(6
)
 
3

 

Net increase (decrease) in cash and cash equivalents
 
$
(1,608
)
 
$
2,714

 
$
(38
)

Net cash provided by operating activities increased by $2.4 billion in 2014 and decreased by $0.9 billion in 2013. The increase in 2014 was primarily due to increased net income and increased accounts payable due to payables management and timing. The decrease in 2013 was primarily due to increased accounts receivable due to the timing of payments from CMS in connection with our Medicare Part D operations, partially offset by improved inventory management.
 
Net cash used in investing activities increased by $2.2 billion in 2014 and remained relatively flat from 2012 to 2013. The increase in 2014 was primarily due to the $2.1 billion in cash consideration paid for the acquisition of Coram in January 2014 and an increase in capital expenditures.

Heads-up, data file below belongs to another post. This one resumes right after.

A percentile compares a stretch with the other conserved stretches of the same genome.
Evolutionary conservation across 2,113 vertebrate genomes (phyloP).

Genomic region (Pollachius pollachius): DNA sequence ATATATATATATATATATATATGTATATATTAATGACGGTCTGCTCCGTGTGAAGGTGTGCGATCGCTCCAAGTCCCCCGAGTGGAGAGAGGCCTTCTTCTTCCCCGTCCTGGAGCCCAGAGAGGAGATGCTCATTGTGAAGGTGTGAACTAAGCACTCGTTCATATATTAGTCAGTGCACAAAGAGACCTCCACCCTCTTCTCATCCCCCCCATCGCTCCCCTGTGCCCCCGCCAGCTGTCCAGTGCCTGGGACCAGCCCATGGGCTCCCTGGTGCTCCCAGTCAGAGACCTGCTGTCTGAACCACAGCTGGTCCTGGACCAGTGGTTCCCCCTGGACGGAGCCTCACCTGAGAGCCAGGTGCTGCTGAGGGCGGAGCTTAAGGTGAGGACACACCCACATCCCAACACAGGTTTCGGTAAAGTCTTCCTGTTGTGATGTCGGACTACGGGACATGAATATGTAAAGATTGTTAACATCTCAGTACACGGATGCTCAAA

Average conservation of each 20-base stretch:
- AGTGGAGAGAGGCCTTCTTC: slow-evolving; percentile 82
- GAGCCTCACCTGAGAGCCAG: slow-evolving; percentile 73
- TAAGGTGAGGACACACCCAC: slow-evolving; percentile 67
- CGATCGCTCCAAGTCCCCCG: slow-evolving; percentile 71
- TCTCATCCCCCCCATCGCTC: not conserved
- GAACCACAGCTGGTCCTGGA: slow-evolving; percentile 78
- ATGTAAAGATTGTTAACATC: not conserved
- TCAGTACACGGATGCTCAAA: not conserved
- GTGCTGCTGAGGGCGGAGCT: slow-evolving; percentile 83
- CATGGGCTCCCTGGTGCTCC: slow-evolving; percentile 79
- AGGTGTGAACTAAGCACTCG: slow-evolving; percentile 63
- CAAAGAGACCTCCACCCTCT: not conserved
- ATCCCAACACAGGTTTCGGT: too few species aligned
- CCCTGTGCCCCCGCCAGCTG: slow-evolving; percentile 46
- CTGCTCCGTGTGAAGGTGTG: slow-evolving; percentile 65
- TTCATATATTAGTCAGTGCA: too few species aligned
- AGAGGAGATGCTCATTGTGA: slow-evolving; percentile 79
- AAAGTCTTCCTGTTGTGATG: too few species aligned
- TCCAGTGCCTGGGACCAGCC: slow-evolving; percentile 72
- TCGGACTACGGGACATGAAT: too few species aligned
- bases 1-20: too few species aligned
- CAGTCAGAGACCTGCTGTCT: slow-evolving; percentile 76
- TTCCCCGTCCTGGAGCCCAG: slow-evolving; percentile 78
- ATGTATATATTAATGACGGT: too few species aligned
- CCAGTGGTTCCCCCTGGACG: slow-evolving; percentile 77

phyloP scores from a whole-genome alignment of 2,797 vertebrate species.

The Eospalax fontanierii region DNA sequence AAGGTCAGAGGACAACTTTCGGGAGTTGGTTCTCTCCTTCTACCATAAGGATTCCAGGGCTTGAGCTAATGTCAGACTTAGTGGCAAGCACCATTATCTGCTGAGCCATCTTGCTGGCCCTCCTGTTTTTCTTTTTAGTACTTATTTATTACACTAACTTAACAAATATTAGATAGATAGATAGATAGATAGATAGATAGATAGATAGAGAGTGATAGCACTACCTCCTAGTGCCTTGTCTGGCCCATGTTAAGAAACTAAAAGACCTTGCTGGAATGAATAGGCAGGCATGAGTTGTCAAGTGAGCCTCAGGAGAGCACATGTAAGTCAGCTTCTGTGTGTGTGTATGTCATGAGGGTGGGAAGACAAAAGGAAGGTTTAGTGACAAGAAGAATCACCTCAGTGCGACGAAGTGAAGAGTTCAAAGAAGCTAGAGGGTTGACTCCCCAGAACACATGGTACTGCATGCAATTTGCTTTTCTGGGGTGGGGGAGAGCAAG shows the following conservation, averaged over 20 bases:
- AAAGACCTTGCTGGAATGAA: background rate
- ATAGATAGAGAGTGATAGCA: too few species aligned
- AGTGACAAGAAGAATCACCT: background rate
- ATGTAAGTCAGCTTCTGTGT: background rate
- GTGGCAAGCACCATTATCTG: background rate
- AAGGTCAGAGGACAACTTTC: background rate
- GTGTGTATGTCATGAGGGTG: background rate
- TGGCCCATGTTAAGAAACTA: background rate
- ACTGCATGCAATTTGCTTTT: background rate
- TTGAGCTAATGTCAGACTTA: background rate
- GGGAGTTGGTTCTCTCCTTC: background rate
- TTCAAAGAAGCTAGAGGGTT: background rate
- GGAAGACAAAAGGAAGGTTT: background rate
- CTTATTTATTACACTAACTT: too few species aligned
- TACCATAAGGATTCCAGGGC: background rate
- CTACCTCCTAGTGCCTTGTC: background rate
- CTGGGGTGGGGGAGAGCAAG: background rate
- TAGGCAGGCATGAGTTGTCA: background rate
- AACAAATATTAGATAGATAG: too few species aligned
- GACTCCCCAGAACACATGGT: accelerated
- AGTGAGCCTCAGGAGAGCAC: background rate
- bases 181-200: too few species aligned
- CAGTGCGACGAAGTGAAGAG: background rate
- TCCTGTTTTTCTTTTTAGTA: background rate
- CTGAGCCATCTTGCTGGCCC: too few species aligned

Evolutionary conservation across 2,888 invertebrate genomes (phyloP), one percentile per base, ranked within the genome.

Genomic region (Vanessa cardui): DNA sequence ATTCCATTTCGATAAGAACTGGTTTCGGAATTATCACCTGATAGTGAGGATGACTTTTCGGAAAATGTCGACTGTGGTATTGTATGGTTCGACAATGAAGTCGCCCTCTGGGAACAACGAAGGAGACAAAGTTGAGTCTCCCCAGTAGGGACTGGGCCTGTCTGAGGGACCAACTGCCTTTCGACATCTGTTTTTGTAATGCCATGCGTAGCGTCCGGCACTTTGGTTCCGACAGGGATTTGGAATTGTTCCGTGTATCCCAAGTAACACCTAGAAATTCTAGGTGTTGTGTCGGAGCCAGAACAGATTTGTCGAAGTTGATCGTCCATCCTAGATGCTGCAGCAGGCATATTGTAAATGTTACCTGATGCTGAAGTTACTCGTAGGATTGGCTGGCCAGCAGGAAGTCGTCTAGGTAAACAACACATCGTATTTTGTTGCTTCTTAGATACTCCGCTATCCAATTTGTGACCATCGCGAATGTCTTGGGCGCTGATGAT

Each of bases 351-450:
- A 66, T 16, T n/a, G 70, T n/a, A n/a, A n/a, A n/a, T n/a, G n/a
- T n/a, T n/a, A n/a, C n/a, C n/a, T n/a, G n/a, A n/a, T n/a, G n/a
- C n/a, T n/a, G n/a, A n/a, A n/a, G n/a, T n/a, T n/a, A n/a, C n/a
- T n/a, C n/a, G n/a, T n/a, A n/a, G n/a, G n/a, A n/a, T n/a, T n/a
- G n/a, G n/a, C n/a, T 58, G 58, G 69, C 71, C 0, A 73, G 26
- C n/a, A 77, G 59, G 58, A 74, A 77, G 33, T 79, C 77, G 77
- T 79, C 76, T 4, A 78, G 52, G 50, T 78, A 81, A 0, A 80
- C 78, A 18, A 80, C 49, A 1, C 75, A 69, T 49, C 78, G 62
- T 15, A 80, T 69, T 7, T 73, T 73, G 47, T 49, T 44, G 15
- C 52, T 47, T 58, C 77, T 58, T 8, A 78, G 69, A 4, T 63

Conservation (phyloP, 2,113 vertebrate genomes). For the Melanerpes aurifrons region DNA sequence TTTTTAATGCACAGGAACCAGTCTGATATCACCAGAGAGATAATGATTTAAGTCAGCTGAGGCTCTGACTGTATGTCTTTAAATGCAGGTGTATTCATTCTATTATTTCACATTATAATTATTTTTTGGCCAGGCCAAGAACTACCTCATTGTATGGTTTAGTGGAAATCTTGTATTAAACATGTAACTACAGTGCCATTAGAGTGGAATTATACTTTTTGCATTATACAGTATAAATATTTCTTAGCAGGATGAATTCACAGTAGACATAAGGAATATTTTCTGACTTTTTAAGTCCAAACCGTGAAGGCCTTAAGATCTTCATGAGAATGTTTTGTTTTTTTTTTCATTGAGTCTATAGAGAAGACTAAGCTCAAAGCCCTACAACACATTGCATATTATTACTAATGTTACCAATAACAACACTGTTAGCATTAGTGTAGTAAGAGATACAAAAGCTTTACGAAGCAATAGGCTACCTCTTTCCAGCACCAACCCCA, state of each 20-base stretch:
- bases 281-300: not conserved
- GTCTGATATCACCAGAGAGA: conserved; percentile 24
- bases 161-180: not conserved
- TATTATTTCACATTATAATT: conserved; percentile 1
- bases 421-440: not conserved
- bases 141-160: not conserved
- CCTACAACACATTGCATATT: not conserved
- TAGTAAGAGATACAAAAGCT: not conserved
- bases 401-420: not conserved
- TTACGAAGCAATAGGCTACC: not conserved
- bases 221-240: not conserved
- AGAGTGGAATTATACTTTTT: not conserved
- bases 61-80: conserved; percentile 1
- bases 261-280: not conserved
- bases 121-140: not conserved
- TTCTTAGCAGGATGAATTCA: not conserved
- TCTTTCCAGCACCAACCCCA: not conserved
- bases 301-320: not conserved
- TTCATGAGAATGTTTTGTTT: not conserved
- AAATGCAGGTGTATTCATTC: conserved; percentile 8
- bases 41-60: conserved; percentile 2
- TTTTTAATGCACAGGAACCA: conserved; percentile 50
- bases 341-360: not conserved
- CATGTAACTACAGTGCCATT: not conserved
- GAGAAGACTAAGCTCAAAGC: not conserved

In 2014, gross capital expenditures totaled approximately $2.1 billion, an increase of $152 million compared to the prior year. During 2014, approximately 42% of our total capital expenditures were for new store construction, 21% were for store, fulfillment and support facilities expansion and improvements and 37% were for technology and other corporate initiatives. Gross capital expenditures totaled approximately $2.0 billion during 2013 and 2012. During 2013, approximately 45% of our total capital expenditures were for new store construction, 25% were for store, fulfillment and support facilities expansion and improvements and 30% were for technology and other corporate initiatives.